For only the second time in my life I managed to get the train ticket booking system to work in my favour and get a first class return to Liverpool for the princely sum of £43. While the Virgin first class lounge at Euston isn't really happening, you can buy cheap drinks and stock up on mini-cans of Virgin cola should you so desire. Anyway they did have this nifty charging station which I quite liked:
The last time I bought a ticket for a festival it was about £80 for the whole weekend which is why I'm shocked to see that festival tickets cost about £150 these days, and probably part of the reason why I don't go anymore. That's roughly a 100% price increase in 10 years. Wowzer.
Anyway, Scouse and I have been thinking about crossing the Atlantic next year for Rock The Bells, which means I'm on their mailing list and get notified of all sorts of concerts and events that I can't go to. At the end of October, everyone's favourite leanheads Cypress Hill are presenting 'The Smokeout Festival', a two day extravaganza with Goodie Mob, Geto Boyz and Hieroglyphics reunions! - sadly it's a follow on from that late 90s nu-metal-hip-hop-love-in and also features Deftones and Slipknot. Anyway, I was curious to see how much tickets cost and I was shocked to see this:
$30? For two days? Yeah you might be stuck at the back behind a rig but you only paid $30. You can't even get a ticket in the nosebleed section of the O2 for that these days. And okay, okay this is more like a Wireless festival than a Glastonberry (sorry, I can't help it), but you still couldn't get to a 2-day gig for under £30 here could you?
I think it's brilliant that you can get cheap tickets to see so many acts and means that the crowd won't just be the middle classes and old people (in this context I class anyone who is not a kid) who can justify the spend. Plus if you do have loadsa money you can buy a VIP ticket and get t-shirts, posters and the opportunity to spot some celebrities from the other side of a velvet rope. Over here our entry level prices are VIP, which can't be good for music appreciation in general. Just another case of rip-off Britain. I despair.
Next Friday I'm judging a little open pitch as part of London Digital Week. It's a bit like the Push the Brief event that Ash and Ant organised last year, with a live charity brief open to agency teams. You will be briefed by the client YouthNet, before having 2 hours to answer the brief and then presenting it to a team of judges including the client, David Bausola, Beeker Northam and err, me.
All you need to do is put together a team of 4-6 of your finest (a bit of research around YouthNet probably wouldn't go amiss either). There is also the possibility that some real work could come out of this - and if that isn't motivating I don't know what is.
If you would like to get involved but can't get a team together contact Sol who is trying to put together a team of renegades: solwei85 (at) gmail dot com.
Details here and registration here. Look forward to seeing you there.
I was just sending an email with a hyperlink in it and it struck me that we now instinctively understand to click text written in that particular shade of blue. Maybe it should be called hyperlink blue.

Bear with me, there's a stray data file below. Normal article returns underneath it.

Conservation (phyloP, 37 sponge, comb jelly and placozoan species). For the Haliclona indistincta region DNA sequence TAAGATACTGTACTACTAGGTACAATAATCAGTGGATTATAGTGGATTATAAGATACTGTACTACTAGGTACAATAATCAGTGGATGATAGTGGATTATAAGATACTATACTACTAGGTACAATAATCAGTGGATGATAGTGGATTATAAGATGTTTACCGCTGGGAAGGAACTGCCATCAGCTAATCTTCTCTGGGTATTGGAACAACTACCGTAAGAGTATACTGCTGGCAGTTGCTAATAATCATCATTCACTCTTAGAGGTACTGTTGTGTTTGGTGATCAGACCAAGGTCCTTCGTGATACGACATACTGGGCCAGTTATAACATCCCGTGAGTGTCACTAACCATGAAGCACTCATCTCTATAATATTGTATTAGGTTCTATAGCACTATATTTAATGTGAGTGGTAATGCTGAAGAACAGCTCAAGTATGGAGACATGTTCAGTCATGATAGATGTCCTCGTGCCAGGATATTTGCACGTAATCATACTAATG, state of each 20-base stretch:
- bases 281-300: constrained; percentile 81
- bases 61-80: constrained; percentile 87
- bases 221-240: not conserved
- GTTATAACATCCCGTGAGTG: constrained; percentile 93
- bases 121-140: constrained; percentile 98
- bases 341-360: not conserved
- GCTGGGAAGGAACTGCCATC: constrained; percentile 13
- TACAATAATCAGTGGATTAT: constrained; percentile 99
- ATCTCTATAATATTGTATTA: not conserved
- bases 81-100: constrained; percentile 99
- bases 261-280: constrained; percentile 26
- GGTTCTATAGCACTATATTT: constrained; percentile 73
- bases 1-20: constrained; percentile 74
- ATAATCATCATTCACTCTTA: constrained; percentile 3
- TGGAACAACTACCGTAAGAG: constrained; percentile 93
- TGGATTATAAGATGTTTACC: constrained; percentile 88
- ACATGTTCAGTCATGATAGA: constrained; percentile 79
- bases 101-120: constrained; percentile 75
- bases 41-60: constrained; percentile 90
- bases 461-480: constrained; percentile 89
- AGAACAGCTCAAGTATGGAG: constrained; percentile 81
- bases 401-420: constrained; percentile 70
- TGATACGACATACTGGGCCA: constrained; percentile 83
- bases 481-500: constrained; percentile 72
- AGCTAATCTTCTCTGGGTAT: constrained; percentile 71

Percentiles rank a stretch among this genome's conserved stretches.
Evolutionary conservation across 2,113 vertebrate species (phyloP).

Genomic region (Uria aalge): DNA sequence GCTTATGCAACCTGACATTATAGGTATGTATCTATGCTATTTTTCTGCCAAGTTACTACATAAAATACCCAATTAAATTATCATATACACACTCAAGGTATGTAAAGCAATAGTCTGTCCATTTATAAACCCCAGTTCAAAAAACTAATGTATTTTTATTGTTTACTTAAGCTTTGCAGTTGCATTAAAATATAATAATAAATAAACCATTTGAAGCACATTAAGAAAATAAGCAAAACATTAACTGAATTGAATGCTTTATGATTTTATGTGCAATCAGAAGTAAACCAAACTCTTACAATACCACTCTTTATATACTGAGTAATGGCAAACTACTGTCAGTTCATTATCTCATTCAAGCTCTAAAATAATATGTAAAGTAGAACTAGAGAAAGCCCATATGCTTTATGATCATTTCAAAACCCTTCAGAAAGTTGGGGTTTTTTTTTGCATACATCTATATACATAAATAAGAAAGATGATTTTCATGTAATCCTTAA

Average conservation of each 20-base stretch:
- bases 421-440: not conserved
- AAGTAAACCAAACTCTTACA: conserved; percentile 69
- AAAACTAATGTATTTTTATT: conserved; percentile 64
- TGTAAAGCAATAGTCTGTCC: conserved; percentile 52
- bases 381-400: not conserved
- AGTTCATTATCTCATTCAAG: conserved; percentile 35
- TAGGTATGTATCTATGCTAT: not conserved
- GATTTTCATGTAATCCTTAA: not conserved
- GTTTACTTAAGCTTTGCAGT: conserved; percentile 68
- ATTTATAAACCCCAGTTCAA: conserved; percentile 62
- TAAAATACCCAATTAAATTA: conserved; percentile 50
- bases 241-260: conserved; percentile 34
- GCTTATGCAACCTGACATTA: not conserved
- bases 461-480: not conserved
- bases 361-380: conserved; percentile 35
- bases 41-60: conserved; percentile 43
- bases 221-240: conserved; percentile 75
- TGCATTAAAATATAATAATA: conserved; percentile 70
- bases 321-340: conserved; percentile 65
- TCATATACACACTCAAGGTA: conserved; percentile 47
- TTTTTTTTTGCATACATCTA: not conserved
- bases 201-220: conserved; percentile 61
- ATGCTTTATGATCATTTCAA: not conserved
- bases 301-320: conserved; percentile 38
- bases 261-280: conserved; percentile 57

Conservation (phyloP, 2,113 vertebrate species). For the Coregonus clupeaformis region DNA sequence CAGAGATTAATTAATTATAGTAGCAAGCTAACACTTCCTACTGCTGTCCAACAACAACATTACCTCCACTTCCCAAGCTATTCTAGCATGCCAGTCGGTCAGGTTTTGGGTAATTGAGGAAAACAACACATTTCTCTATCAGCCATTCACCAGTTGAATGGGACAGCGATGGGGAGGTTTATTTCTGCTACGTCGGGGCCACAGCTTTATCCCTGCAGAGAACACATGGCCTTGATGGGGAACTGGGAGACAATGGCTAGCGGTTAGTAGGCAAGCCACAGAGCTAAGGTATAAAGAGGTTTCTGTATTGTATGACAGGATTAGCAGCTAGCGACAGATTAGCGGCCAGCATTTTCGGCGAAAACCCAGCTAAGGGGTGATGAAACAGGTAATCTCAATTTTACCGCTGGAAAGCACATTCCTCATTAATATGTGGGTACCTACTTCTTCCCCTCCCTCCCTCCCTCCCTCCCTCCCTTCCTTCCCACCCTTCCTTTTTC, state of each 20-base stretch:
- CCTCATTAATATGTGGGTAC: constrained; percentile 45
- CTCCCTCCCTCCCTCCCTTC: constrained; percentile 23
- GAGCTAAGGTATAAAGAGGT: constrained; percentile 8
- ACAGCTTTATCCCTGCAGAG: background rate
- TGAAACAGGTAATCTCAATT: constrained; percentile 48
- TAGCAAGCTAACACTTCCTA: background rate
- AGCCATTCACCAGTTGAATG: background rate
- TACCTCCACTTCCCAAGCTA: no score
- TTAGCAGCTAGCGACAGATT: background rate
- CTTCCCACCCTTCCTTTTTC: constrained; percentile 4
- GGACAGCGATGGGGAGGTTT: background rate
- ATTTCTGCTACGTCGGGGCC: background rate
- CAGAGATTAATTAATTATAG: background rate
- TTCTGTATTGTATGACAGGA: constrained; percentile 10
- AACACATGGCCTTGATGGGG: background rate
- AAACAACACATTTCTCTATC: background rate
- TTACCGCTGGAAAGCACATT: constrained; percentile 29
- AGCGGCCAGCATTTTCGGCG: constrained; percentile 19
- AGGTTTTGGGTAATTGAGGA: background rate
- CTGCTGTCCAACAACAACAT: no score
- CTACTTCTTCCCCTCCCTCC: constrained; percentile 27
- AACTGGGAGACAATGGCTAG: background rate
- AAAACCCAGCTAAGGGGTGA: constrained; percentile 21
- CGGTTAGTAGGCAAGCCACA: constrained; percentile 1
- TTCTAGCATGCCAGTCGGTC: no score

For the record, I think the Blueprint 3 is a pretty awful album and that Jay-Z should have retired after The Black Album like he said he was going to. Anyway, I saw this twitpic by Charles today and smiled despite myself: The flag only speaks to people that already know about Jay-Z, in the same way that the Rhapsody ad does (although it's a bit lame in hindsight that all his album covers are just his face). It's clever to talk only to your advocates and create knowledge hierarchy rather than try and get new fans - but this is easy when you're Jay-Z and raking in 9 figures a year. It's probably more clever because Jay-Z is a pretty mainstream act (c'mon, he played Glastonberry [sic] and records with Chris Martin) and this approach talks to the people who've supported him the whole while, reminding them of his glorious 90s albums and his place in the hip hop canon - by making them a special circle of people who 'get the reference' he keeps them as advocates.
But none of that makes the Blueprint 3 a good album. Unless you like Mr. Hudson. If you want to listen to 40 year olds rap, go out and buy Cuban Linx II.
Finally made it to the Jeff Koons exhibition at the Serpentine today. As usual, it took me until the last day to see it. A lot is said about the artistic merit, or lack of, of Jeff Koons, but I find his work makes me really happy. That's pretty special. For anyone that missed it, I leave you with some monkeys:
I came across this picture from the last. ever. Rakehell's Revels. Unsurprisingly it reminded me of a trend I actually spotted (as in, I saw it in real life and not on the internet) which was named 'double dressing' by The Future Laboratory.
If you hadn't guessed, double dressing is when people wear matching outfits. The first girls I saw doing this were some south London rude girls dressed identically from head-to-toe. Same hairstyle, same hairclip, same pink MacKenzie jumper, you get the picture. I was in my pyjamas looking for a Guardian on the Walworth Road and had neither phone or camera, but these girls made a massive impression on me.
It got me thinking about how powerful the visual impact of dressing alike is in an age of individuality. Think about Gilbert and George or Viktor and Rolf - their outfits centre around quite plain suits, but the act of doubling it up make it a much bolder visual impact. I think formation dancing fits into the same social category.
Update: came across this photo by Dominic Joyner (hope you don't mind me using it)
One part truth, two parts mixer is a digital notebook for Priyanka/@pristyles. Yes, you've reached another planner's blog - but it's mainly full of random thoughts and pretty pictures.
If you're reading, hello - it's nice to meet you.